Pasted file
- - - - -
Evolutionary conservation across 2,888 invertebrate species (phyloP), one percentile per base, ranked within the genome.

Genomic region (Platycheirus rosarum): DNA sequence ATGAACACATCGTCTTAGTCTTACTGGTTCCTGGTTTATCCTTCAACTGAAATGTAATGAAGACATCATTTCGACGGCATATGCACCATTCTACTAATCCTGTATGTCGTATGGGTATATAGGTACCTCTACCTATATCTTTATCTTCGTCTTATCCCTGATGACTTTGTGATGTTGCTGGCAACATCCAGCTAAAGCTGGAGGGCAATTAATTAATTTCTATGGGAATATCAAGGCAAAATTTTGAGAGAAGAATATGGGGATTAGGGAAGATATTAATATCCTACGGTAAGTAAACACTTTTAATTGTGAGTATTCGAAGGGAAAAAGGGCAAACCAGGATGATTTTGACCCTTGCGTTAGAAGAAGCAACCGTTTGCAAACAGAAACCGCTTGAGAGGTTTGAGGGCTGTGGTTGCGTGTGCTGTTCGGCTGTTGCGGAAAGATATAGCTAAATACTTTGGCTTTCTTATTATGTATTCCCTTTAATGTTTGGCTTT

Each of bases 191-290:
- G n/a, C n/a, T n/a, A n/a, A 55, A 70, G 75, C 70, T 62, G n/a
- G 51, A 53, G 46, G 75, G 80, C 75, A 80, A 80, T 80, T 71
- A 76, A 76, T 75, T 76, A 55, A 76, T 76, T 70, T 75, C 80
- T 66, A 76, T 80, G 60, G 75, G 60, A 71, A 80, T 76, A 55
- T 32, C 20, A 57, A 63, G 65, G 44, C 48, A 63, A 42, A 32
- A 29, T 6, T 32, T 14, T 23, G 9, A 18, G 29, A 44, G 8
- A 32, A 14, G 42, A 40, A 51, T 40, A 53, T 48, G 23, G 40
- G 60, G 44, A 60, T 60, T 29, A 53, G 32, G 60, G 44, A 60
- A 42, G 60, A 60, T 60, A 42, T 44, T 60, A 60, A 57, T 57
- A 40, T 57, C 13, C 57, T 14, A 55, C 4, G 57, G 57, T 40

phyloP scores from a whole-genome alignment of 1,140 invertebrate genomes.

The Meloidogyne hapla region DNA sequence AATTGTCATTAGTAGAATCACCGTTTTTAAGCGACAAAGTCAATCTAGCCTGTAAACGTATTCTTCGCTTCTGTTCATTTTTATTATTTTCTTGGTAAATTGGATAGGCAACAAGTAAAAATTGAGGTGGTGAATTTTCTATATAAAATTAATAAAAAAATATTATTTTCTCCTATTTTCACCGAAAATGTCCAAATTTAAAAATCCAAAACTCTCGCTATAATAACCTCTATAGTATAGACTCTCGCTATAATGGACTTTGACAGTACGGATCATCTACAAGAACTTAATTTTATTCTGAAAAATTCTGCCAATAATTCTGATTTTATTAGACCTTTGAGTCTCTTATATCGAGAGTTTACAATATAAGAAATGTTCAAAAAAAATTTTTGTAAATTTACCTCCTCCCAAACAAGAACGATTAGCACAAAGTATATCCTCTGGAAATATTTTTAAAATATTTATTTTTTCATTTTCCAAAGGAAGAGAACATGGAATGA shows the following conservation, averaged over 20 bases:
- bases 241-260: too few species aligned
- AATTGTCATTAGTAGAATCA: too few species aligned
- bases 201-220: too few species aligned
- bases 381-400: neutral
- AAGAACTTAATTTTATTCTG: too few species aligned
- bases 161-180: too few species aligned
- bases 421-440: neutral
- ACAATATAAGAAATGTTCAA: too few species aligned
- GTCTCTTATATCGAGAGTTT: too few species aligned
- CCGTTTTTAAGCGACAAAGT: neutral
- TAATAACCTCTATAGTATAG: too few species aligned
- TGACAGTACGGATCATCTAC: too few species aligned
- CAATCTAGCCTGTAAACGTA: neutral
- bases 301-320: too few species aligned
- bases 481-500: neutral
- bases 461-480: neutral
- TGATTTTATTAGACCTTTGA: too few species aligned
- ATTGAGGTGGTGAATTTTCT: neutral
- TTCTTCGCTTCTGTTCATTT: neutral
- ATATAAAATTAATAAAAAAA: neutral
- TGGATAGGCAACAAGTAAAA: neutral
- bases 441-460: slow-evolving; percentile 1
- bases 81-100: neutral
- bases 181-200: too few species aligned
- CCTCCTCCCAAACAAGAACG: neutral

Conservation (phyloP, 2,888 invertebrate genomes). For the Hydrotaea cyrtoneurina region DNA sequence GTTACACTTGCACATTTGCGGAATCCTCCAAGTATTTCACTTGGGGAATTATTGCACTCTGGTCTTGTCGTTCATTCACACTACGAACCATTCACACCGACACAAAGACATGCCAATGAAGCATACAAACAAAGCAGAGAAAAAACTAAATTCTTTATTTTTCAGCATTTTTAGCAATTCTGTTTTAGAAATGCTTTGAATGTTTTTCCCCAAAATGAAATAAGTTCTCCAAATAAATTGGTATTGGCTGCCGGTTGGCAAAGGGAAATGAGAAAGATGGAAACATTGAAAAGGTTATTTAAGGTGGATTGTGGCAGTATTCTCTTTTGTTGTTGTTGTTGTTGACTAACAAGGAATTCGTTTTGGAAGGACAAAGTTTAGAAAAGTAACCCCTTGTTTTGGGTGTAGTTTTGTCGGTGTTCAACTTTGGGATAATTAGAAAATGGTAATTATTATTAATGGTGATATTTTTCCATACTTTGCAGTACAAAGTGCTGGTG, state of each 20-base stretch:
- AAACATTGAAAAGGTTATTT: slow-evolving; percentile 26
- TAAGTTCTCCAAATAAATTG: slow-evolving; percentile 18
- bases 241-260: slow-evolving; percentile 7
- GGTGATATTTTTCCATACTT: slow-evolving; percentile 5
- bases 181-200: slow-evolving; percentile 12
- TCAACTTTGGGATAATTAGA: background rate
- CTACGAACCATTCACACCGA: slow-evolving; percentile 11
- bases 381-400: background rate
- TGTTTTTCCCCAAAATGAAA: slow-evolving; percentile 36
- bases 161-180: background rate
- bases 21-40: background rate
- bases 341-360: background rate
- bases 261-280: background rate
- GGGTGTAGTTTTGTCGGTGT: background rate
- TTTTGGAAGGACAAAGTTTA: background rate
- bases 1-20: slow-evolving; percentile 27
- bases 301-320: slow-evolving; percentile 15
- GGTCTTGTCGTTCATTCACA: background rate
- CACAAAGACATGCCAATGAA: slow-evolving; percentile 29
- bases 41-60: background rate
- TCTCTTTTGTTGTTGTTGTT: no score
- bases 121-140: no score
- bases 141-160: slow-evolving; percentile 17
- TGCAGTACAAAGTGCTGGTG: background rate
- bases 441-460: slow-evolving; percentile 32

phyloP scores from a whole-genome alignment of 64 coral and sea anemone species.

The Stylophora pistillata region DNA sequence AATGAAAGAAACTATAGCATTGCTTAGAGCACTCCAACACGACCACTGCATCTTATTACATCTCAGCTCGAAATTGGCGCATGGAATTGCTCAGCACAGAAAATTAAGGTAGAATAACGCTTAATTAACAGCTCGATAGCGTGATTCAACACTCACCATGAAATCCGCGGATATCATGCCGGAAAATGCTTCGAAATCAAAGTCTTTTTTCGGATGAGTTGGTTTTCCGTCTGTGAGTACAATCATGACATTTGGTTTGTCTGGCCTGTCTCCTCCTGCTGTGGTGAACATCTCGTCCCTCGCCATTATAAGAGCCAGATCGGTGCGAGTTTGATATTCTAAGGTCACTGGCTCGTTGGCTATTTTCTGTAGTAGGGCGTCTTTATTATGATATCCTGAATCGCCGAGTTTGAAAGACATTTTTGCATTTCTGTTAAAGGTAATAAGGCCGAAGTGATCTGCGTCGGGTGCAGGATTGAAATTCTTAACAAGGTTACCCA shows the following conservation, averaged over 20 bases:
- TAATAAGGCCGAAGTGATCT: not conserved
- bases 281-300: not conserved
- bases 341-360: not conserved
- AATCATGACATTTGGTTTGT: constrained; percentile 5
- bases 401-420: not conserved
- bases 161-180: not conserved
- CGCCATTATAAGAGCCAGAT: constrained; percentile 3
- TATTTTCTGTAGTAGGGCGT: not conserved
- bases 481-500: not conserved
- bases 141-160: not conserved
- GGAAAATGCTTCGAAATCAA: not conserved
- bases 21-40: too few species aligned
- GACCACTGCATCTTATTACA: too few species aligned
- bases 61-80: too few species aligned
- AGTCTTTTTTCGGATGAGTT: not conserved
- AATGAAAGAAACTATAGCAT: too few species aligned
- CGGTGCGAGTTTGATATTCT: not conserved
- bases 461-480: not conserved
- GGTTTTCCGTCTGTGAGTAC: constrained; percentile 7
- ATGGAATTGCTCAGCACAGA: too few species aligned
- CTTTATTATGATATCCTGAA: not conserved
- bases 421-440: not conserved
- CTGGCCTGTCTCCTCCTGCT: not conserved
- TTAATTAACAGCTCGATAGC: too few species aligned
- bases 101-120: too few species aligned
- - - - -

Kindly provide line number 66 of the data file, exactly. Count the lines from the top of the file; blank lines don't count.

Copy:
- bases 441-460: slow-evolving; percentile 32